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Discovery About Reproductive Mechanism may Pave Way for Malaria Vaccine

by VR Sreeraman on  March 27, 2008 at 12:41 PM Research News   - G J E 4
Discovery About Reproductive Mechanism may Pave Way for Malaria Vaccine
Researchers at UT Southwestern Medical Centre have discovered a reproductive mechanism of the organism responsible for malaria, a finding that may harbour the possibility of developing new vaccines for the mosquito borne disease.
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The study revealed that sexual reproduction begins with two genetically different steps. First, two reproductive cells must latch onto each other with one protein, and secondly, they must fuse their membranes to form a single cell using a different protein.

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The researchers conducted the study using a single-celled green alga nicknamed Chlamy (Chlamydomona) found in soil and water and which is easy to grow and study under laboratory conditions.

When they blocked the "male" and "female" malarial cells from fusing, spread of the mosquito-borne disease was stopped.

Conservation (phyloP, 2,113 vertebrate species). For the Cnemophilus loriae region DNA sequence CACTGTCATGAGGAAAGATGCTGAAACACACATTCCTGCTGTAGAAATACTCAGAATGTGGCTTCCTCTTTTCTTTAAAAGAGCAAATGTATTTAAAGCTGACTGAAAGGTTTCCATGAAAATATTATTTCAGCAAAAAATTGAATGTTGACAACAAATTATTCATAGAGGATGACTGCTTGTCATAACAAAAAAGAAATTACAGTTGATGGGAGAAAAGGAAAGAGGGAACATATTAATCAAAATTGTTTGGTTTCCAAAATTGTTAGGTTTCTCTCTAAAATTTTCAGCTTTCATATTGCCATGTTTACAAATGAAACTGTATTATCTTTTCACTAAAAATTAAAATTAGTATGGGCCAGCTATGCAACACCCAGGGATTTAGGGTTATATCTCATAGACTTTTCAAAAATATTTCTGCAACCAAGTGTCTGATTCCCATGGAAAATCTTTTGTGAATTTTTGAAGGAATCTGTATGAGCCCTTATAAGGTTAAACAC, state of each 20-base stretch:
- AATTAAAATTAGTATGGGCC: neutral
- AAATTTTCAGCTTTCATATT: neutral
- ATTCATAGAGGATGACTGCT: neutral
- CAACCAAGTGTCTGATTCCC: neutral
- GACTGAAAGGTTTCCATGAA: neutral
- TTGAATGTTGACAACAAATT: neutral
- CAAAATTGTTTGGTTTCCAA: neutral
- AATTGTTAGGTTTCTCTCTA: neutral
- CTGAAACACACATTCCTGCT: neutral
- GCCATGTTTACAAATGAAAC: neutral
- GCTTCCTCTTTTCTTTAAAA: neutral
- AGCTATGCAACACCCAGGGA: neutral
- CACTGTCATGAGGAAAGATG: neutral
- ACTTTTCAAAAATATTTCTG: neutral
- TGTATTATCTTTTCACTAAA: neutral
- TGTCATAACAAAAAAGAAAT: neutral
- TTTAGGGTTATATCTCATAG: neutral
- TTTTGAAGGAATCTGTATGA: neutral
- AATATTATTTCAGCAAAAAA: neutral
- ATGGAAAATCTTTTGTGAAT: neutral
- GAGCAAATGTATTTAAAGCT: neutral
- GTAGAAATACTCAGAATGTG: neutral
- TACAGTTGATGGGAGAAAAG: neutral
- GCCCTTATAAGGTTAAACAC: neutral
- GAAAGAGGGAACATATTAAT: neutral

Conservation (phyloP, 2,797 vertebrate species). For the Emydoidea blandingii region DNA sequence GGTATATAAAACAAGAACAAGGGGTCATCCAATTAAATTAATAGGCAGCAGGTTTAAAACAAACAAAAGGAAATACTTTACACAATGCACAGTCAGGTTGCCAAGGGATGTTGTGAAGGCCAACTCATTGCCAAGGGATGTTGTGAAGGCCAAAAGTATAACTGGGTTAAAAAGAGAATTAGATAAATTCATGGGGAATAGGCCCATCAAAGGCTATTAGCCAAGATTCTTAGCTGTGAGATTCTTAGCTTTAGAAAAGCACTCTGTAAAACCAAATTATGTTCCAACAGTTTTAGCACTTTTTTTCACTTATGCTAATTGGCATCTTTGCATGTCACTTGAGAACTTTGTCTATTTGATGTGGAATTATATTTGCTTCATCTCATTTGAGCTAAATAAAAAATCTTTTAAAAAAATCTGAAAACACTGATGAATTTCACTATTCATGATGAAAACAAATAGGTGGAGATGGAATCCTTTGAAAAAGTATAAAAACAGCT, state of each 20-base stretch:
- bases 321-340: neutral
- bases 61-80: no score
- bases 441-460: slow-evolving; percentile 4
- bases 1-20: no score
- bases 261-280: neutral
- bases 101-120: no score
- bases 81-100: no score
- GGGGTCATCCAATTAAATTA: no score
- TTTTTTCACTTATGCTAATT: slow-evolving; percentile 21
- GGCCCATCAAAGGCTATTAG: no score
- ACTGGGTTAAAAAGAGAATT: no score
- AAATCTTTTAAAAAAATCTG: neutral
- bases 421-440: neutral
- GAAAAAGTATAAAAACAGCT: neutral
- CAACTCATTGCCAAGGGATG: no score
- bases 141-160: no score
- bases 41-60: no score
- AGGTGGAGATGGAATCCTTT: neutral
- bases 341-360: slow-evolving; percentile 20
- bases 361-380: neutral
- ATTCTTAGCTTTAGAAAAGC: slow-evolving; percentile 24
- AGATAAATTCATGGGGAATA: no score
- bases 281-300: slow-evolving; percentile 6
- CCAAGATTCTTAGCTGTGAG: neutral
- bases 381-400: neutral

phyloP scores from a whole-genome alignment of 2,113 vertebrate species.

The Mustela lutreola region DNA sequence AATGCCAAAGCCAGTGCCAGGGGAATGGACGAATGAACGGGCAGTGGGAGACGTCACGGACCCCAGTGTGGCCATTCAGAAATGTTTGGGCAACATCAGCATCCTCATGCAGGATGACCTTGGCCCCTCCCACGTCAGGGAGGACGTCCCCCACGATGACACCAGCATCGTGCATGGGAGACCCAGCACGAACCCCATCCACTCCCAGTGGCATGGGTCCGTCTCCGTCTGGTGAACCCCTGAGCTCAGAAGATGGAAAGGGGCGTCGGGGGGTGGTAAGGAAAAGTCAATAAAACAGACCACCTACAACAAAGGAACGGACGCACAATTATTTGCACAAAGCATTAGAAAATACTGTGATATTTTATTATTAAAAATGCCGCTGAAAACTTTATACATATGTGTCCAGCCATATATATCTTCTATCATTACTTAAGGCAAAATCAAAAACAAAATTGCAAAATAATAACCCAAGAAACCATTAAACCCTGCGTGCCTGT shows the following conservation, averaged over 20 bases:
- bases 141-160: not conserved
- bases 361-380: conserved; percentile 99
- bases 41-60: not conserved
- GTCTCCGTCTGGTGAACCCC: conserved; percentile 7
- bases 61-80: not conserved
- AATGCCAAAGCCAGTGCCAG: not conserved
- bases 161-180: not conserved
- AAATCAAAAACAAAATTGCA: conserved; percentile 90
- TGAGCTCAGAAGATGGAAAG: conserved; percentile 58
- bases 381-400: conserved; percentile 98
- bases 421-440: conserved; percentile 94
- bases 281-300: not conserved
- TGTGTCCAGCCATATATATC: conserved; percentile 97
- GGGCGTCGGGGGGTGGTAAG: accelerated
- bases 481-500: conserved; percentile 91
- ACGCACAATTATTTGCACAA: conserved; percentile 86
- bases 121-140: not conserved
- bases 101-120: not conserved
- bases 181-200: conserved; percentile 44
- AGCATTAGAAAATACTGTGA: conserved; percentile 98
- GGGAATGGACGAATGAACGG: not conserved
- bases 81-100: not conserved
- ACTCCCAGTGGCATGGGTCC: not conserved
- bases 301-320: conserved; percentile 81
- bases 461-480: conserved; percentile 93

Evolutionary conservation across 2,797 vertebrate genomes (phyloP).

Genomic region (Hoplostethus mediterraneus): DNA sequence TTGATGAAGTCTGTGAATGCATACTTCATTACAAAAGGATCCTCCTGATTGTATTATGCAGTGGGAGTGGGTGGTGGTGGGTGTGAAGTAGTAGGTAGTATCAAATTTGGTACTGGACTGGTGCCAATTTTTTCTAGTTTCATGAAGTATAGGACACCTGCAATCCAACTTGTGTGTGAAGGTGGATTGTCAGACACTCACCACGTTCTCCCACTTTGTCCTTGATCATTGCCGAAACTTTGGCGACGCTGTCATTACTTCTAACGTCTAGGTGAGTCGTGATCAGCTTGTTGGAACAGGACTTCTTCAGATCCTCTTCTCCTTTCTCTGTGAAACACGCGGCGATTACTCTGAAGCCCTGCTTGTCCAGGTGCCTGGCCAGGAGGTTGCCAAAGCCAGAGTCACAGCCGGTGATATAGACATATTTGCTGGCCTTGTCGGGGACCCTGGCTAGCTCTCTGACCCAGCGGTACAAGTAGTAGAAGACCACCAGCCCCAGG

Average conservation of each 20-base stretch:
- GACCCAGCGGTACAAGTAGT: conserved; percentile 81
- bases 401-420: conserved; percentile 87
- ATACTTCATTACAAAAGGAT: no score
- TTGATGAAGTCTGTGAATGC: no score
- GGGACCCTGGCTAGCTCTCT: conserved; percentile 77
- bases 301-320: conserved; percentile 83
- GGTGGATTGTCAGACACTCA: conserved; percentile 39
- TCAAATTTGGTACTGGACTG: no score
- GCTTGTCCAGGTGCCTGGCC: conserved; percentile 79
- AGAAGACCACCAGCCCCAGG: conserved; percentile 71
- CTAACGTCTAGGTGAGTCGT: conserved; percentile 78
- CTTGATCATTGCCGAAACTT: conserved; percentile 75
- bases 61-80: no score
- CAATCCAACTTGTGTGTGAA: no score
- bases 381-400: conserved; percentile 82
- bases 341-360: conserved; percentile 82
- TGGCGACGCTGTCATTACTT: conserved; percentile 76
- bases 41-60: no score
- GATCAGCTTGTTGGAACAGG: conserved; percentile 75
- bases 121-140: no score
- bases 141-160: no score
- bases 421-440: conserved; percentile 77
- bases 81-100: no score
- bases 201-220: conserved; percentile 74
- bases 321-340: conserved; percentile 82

"A silly little green scum has led us to an exciting new vaccine target for malaria," said Dr. William Snell, professor of cell biology at UT Southwestern and co-senior author of the study.

He also said that understanding fertilization in microorganisms might lead to a new type of vaccine, called 'altruistic' vaccine.

The fusion of the parasite is controlled by a gene not found in mammals, so blocking this step might prove effective in stanching the spread of the disease without harming humans, said Snell.

After realizing that Plasmodium species, including the one that causes malaria in humans, also use "male" and "female" cells to reproduce, Dr. Snell contacted malaria researchers at Imperial College London to test whether HAP2, a gene that controlled whether cells fused, might be involved in reproduction in that organism and in the spread of malaria.

The British researchers found that blocking HAP2 in Plasmodium cells stops the fusing step.

When mutant Plasmodium organisms lacking HAP2 were injected into mice, mosquitoes that bit the mice did not become infected with Plasmodium and therefore could not spread the infection to other mice.

"There has been a lot of speculation about species-specific egg-sperm binding and fusion and whether the two steps involve the same or different proteins, but no one had the molecules to show this," Dr. Snell said.

"There has been a lot of speculation about species-specific egg-sperm binding and fusion and whether the two steps involve the same or different proteins, but no one had the molecules to show this," said Dr. Snell.

The study appears online and will be published in the April 14 issue of the journal Genes and Development.

Source: ANI
SRM/L
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